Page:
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Sometimes, before I go to bed, I like to take a walk.

I slowly meander through the many pathways within Columbia’s gates in their most quiet moments—crisp air stains my chapped face, dim lights coat faded walkway pebbles, and, for once, campus feels still. In this lonely darkness that I share with many others, I find calm. Occasionally, I look up to the sky and remember that the moon is not always full. And maybe, on those nights when stars shine through the clouds, feeling close enough for fingertips to graze, my mind, too, rests.

More often, my mind feels the most loud in nighttime’s contrived silence. Sleep for me isn’t a simple endeavor—I’ve had insomnia, at varying degrees of intensity, since high school. I’m a light sleeper and wake up many, many times throughout the night. When I’m feeling particularly anxious, or particularly anything, to be honest, it takes me a very long time to fall asleep. This is also true for many others on campus, in even more extreme manifestations. I took some of them on nighttime walks with me.

Sleep deprivation pervades Columbia like thick morning fog. We have the latest weekday bedtime and get the third least weekday hours of nighttime sleep in the country, according to a 2016 study. A Red Bull-guzzling, all-nighter-pulling college student with tousled hair and heavy eyes emerges from Butler just before the sunrise—these are the stories we hear.

Many of us on campus, though, cannot sleep even when we try.


...In, two, three, four, five, six, seven

When I was younger and couldn’t fall asleep, my mother would tell me to be a cooked noodle. Let each part of your body go, she’d say. Uncurl your toes, relax your ankles, untense your thighs, your shoulders, your fingers, your heart. I wasn’t very good at this.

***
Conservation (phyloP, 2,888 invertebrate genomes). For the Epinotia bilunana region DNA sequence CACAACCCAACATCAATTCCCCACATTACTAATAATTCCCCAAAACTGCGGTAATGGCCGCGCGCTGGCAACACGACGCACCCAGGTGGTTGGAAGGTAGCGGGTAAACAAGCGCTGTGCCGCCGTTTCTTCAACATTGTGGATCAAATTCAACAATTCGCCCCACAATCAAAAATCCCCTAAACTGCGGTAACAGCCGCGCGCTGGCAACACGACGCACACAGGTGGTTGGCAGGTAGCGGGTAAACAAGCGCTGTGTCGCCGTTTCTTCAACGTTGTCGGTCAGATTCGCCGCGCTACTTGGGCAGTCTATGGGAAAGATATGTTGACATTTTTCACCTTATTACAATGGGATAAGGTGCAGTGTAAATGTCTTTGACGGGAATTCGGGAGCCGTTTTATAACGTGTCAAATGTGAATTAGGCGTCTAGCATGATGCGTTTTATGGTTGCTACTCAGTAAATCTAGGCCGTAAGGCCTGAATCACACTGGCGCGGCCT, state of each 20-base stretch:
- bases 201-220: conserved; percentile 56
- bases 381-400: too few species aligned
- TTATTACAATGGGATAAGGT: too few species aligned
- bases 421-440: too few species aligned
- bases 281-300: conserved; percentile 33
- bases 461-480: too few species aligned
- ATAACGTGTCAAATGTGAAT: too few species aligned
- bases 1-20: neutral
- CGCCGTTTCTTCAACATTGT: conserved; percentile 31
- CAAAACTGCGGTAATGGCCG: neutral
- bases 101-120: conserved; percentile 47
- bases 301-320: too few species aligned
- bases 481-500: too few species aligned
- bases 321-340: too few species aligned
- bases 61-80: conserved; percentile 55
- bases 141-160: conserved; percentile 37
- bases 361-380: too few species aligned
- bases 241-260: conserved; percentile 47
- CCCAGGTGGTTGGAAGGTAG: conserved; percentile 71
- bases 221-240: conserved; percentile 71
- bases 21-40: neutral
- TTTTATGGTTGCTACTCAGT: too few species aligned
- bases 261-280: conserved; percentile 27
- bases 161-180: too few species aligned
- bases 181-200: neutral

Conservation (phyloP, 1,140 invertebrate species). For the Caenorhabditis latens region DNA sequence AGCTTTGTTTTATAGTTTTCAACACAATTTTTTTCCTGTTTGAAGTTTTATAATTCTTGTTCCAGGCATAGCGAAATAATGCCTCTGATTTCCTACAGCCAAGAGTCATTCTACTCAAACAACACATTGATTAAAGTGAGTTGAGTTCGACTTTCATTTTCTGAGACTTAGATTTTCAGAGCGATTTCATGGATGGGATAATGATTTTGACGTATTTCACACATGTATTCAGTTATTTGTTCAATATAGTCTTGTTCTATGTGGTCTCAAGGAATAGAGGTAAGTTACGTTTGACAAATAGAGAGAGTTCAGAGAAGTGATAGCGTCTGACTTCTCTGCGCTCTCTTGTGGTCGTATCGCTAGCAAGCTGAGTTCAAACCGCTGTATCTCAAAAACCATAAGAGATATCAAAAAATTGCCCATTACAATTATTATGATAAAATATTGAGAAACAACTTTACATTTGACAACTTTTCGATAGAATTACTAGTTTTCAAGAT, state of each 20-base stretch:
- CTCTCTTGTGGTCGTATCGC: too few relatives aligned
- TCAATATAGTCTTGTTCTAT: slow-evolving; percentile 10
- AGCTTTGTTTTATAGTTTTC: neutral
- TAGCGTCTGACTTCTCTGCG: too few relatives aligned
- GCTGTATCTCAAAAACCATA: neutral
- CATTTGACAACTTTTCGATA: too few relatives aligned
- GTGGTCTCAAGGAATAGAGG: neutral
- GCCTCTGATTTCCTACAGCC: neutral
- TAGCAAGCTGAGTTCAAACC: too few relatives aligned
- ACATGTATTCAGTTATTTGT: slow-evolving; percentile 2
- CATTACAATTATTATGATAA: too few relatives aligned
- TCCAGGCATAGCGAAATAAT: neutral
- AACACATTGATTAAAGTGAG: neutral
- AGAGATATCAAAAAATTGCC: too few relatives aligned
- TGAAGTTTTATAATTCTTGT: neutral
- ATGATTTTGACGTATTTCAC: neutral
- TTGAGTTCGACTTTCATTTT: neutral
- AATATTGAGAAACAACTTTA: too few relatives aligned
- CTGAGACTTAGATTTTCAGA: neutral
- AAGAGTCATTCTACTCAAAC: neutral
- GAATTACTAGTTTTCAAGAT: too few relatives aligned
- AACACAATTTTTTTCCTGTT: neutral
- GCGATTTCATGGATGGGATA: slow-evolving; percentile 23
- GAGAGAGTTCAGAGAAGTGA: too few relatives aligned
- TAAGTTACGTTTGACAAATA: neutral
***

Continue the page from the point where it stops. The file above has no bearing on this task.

Now, she just tells me to breathe.

Shutting my eyelids, I feel warmth spread through my cheeks. My body is heavy, weighing down into the mattress, and lightening up, too. I hope my breath will wash over my mind. I’m wearing earplugs, wedged in tightly—in this darkness and silence, my little breath is loud like a crashing wave.

For many with sleep disorders on campus, anxiety and stress, especially that which naturally accompanies college life, can exacerbate their condition.

David Shan, a junior in Columbia College studying neuroscience, also uses breathing exercises when he cannot sleep. We sit in a nearly empty Butler Blue Java Café late one Friday night. He has not been clinically diagnosed with insomnia, but often faces intense sleeplessness from anxiety or excitement—before an exam or a frisbee tournament, for instance. Shan also takes prescribed Ritalin for his ADD, a side effect of which is insomnia.

Tonight is an example of a sleepless night, he says. He has a frisbee tournament tomorrow, and will have to wake up around 5 a.m. On these nights, he usually gets around an hour of sleep. “I rarely have tournaments where I feel well-rested,” Shan tells me.

For many, sleep disorders can build upon and reinforce one another. Celeste McFarlane, a first-year in the School of Engineering and Applied Science, joins me on a campus walk. It is one of fall’s first cold nights, but neither of us is bothered. I’ve resolved that the cold is always more pleasant in the dark. McFarlane has been sleepwalking and sleep-talking since they were a child. Their sleepwalking episodes began to escalate in high school, when they experienced night terrors and insomnia.